Election's over

Now what?

The fine folks at ChartOfTheDay reminded us today that the year following a presidential election is not generally a particularly good one for the market.

post-election year market performance Market performance following a presidential election

Presumably, the party in power before the election juiced the economy to enhance their own chances of re-election, and now that it's over, there's a letdown. Also, as the new president takes office, a crisis of uncertainty grips the market — what will he (or she, someday) really do? There's also usually a bit of muddling through as the new administration gets its act together.

But although there's an average year, there's really no such thing; nor is there an average post-election year, really. Combine that with the fact that the economy — virtually worldwide — has been driven into such a mess by the outgoing Republicraps, and there's really no telling what 2009 will bring.

DJIA 2-year chart Dow Jones Industrials 2-year chart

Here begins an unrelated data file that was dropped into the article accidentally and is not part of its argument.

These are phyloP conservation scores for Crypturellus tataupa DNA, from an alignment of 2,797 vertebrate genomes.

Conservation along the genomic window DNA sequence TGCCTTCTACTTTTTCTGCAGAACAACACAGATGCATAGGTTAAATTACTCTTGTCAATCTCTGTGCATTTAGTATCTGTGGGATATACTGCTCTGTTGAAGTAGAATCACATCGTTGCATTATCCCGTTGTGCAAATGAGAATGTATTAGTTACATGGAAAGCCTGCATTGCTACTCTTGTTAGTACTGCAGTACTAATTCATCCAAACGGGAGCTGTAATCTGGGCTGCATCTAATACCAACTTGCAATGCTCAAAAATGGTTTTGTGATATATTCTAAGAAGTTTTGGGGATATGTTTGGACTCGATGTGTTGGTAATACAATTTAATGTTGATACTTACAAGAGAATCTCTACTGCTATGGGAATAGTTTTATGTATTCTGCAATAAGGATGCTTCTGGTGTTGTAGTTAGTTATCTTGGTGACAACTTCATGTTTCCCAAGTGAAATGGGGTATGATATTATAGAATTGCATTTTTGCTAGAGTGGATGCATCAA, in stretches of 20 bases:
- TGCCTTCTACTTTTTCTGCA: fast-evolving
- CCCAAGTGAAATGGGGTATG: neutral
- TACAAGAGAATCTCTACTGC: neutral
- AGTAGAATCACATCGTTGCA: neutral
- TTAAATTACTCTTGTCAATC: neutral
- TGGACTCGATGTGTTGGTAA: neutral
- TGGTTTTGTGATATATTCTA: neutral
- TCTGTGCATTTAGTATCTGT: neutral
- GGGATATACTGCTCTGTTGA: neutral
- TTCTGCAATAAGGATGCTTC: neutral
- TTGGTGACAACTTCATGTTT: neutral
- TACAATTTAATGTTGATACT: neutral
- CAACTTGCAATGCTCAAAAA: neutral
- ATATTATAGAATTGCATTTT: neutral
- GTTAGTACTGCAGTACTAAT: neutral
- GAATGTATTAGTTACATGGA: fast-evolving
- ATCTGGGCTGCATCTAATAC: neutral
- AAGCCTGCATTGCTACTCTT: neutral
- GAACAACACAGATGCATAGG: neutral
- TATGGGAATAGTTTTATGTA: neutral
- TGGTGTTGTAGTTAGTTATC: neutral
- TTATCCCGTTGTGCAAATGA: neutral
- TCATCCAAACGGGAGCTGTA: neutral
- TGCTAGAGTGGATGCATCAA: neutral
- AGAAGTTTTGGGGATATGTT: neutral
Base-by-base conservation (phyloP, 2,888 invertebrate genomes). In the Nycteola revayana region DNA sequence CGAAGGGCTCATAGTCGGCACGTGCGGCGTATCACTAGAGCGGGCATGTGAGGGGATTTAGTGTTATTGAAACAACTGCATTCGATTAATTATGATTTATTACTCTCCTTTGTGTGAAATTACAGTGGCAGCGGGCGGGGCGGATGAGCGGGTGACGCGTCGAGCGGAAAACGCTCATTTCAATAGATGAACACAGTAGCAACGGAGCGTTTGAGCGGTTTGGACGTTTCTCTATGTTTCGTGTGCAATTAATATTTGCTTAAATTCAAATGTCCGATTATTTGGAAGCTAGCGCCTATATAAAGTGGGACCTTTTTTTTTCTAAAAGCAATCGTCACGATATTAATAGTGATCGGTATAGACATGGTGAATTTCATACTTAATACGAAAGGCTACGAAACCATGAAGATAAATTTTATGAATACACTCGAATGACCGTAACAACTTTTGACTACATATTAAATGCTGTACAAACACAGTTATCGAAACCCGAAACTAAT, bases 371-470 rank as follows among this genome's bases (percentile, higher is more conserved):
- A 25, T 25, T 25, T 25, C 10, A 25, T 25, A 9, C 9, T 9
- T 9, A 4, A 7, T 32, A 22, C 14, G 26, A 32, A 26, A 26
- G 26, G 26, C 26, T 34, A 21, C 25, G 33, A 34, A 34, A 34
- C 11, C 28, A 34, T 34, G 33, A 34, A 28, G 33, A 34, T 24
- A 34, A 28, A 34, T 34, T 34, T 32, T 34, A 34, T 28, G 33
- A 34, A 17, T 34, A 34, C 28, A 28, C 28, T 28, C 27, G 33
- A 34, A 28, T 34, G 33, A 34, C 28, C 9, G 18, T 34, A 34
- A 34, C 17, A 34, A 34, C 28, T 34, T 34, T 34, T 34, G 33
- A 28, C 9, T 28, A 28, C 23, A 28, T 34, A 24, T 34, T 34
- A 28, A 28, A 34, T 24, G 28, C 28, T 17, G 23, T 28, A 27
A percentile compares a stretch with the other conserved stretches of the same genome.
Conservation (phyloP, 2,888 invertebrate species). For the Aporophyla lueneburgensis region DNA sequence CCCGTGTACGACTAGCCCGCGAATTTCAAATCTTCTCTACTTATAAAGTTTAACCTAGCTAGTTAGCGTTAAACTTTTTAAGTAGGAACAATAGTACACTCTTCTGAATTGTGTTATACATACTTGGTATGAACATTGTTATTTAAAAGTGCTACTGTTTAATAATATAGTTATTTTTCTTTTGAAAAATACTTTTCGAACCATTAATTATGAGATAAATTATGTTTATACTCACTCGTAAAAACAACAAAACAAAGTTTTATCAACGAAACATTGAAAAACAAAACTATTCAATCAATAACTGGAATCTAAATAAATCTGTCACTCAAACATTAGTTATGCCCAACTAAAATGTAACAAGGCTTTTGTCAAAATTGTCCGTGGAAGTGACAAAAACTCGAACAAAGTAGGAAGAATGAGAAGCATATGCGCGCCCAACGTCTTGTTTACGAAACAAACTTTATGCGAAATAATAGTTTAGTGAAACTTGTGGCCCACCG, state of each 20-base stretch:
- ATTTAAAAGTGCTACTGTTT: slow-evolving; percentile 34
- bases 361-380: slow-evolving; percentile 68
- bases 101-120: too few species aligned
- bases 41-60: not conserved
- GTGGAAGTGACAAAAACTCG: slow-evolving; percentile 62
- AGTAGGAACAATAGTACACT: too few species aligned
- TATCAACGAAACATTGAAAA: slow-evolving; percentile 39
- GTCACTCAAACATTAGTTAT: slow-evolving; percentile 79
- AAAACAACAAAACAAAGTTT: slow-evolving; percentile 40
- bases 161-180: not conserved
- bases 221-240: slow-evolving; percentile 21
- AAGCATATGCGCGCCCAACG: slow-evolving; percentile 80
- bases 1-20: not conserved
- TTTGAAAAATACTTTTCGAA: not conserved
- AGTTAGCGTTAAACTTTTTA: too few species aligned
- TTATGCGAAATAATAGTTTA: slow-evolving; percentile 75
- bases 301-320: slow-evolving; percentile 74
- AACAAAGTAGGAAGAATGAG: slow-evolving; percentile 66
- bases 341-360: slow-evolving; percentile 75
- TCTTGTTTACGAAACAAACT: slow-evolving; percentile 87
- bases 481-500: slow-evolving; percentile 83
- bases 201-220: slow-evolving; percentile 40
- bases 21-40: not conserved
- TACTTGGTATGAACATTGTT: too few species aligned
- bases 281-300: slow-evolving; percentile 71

Nasdaq composite 2-year chart Nasdaq composite 2-year chart

On the other hand, it's good to remember that the stock market is a leading indicator; it both collapses and recovers before the economy itself. After all, stock prices reflect the omniscient Market's best guess about what will happen in a few months. Right now, it's looking like most guesses are that the economy is on the mend, incredible as that may be.

The two-year charts for both the Dow Industrials and the Nasdaq composite indexes show a definite bottom in late 2008. That doesn't mean there won't be a second bottom, of course, but it does give cause for hope. There will be a massive stimulus package, and if it is focused on job-creation — as so many want it to — it will likely give the economy the jump-start it so badly needs.

That's my story, and I'm sticking to it — until I change my mind.